His theories are interesting and perhaps overall have some merit. But when one delves deep into his material, there is much that is incorrect and much more that is speculative. One can find errors in any writing of this type before the onset of modern dating techniques, even in the best of authors.
His theory is simple. Man started as a man-ape in sub-Sahara Africa. His original language originated there and then went to the rest of the world. He proposed this idea while man's origins were still being debated. Where Massey's works falls apart in when he compares languages and finds connections between ancient Egyptian and the language in New Zealand. He has a heavy emphasis on Egypt's influence in the world and goes so far as to compare British pub names to Egyptian mythology.

Now even if one was to suppose Massey is correct in his theory, there would really be no way to prove his details correct. He believes that any ancient word that has the same three consonant sounds in a row have a common etymology.

Massey ascertains the Egyptian hieroglyphs hail from sub-Saharan pictograms.
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1 of 1 people found the following review helpful By Amazon Customer VINE VOICE on November 22, 2011
Format: Paperback
Massey was born in 1828, to give you some idea of how old this book is. He was a self proclaimed Egyptologist, not to mention Chief Druid, at least by some claims.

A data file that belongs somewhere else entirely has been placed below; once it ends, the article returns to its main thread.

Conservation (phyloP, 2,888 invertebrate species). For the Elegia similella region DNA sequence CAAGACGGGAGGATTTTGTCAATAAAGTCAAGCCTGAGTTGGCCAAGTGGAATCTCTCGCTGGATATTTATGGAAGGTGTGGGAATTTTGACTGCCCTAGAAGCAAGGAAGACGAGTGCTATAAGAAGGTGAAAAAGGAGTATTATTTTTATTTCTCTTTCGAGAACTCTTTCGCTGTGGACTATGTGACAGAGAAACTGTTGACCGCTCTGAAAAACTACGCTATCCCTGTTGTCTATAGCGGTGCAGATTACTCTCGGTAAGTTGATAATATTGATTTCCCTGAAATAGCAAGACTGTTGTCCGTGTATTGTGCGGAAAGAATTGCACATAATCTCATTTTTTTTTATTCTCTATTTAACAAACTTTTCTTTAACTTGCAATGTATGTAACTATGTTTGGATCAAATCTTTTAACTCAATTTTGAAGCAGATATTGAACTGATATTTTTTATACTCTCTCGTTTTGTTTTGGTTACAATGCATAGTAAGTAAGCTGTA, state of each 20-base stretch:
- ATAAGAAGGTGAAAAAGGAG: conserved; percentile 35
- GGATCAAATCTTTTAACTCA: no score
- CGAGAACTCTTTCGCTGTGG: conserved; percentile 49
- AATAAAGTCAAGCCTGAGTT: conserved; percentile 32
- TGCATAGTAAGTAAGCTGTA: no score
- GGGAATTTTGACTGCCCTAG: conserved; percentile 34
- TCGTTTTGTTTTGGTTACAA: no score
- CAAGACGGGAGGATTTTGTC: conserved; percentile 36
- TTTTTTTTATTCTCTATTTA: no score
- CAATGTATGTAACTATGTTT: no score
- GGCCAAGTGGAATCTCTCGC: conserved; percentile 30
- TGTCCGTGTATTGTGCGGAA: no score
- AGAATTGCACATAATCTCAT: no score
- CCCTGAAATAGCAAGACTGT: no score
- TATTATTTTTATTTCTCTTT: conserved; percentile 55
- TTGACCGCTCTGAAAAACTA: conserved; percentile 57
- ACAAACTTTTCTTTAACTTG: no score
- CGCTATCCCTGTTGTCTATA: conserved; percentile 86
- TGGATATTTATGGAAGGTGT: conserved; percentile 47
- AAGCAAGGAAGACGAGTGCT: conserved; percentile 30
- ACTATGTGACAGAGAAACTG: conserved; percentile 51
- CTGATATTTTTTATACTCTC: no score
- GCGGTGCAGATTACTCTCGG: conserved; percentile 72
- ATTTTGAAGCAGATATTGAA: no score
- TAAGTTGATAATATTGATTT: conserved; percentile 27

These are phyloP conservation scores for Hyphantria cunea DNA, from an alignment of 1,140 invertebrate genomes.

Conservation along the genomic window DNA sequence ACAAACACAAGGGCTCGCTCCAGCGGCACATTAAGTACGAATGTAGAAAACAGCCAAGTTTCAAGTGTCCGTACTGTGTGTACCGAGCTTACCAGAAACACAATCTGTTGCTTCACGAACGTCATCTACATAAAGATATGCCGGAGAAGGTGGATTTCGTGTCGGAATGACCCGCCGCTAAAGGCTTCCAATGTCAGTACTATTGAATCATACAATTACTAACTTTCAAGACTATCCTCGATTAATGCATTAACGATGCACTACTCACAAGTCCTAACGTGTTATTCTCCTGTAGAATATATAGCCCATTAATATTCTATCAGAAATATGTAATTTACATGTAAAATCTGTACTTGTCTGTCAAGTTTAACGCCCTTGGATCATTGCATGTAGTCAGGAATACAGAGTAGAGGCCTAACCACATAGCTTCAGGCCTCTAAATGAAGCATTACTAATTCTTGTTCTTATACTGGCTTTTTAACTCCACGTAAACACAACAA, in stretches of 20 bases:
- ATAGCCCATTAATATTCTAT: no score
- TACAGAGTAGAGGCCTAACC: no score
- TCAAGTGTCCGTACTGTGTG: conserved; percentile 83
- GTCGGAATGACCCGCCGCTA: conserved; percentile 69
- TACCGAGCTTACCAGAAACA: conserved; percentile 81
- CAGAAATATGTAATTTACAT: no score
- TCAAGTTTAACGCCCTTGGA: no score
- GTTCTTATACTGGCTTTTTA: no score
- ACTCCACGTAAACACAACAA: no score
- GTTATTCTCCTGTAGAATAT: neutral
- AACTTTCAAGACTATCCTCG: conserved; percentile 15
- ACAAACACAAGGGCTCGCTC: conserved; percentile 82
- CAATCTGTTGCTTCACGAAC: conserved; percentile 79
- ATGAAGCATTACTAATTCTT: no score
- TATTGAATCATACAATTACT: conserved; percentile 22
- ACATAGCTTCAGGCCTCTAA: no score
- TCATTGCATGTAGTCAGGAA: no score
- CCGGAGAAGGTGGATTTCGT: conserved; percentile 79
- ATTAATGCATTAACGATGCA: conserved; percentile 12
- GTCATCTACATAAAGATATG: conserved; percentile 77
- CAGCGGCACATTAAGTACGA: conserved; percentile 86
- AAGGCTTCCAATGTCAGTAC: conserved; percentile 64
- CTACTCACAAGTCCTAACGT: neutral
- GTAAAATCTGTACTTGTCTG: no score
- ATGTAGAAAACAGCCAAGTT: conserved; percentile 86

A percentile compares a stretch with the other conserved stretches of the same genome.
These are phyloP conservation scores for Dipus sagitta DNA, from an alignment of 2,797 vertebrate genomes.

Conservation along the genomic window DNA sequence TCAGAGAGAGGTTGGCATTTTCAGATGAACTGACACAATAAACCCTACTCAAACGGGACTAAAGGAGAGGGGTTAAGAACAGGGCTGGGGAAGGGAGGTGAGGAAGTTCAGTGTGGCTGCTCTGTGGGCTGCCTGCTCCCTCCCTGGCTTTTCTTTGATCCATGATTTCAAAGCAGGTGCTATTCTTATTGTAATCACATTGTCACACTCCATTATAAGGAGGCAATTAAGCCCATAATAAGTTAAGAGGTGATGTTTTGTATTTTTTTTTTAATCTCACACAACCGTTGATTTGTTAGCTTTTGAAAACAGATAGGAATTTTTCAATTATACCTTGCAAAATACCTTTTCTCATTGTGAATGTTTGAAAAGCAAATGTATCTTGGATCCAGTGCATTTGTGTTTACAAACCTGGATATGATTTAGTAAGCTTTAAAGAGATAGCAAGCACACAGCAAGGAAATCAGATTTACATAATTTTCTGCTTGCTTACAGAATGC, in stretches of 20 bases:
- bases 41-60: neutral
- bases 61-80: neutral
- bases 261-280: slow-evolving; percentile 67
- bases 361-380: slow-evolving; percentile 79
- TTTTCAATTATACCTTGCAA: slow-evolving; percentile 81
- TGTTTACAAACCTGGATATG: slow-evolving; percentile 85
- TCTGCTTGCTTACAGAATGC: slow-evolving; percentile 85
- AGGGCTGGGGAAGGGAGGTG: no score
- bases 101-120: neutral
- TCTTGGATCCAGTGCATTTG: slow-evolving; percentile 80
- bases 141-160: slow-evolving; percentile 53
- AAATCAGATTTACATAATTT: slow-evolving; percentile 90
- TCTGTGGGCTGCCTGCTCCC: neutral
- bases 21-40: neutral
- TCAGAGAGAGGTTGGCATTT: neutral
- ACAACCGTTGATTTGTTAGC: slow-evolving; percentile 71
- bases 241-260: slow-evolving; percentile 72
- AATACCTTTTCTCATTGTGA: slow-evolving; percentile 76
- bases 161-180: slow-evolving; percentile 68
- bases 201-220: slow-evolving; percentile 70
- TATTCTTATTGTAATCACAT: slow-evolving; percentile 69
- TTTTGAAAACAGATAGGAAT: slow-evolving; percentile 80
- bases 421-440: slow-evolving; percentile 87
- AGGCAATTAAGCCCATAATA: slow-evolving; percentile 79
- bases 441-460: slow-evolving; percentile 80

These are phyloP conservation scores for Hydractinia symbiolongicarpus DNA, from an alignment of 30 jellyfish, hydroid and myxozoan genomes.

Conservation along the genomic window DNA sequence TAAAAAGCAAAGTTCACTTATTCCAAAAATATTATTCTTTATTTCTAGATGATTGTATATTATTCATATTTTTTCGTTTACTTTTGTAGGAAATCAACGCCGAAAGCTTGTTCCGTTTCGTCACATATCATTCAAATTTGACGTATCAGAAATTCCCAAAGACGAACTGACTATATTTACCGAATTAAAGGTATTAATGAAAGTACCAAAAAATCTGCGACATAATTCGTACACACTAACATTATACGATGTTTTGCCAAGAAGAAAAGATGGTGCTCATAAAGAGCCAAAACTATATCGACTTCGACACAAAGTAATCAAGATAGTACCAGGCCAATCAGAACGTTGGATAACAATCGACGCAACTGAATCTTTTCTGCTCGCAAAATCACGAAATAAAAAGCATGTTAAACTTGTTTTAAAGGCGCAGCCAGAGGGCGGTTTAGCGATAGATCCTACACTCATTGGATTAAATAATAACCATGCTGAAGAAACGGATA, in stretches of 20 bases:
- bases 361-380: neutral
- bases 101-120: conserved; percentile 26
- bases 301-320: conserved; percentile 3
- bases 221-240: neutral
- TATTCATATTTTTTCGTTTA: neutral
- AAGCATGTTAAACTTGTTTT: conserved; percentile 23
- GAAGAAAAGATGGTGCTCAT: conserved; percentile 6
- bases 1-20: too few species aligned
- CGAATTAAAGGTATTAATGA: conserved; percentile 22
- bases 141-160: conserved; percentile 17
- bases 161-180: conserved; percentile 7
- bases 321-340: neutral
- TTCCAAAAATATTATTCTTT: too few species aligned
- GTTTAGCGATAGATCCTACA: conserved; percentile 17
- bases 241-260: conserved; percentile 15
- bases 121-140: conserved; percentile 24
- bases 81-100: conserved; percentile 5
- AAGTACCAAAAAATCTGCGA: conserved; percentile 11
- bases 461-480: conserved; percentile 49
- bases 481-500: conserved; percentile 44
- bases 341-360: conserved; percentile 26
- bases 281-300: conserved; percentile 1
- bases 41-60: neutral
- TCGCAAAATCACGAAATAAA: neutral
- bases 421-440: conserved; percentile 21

The book is dated and the language stilted, and, much more important, the scholarship it contains is only considered of historical interest since, without a single exception, all Massey's points have been long refuted.

Massey's books were part of the 'History of Religions' debate among biblical scholars, which lasted from about 1880-1920. Part of the debate centered on whether or not Christianity had borrowed dogmas from other religions. The debate ended after thousands and thousands of books had been published by various people, and is now considered a dead issue in modern biblical scholarship.

It may have taken decades but it was agreed, at last, that early Christianity never borrowed any dogmas.

After all, Paul quotes--in just one of his epistles--from the Old Testament 50 times. The number of times he quotes from a Roman or Greek author? Zero.

But on to Massey's own silly errors. Here are some books on the subject will will crush all of Massey's statements like a balloon stuck with a pin:

From Jonathan Z Smith's famous essay "Dying and Rising Gods" which you can buy on Amazon today: "The category of dying and rising gods, once a major topic of scholarly investigation, must now be understood to be largely a misnomer based on imaginative reconstructions."

Also, from Nash's "The Gospel and the Greeks" which you can buy on Amazon today: " The tide of scholarly opinion has turned dramatically against attempts to make early Christianity dependent on the so-called dying and rising gods of Hellenistic paganism" (p 162).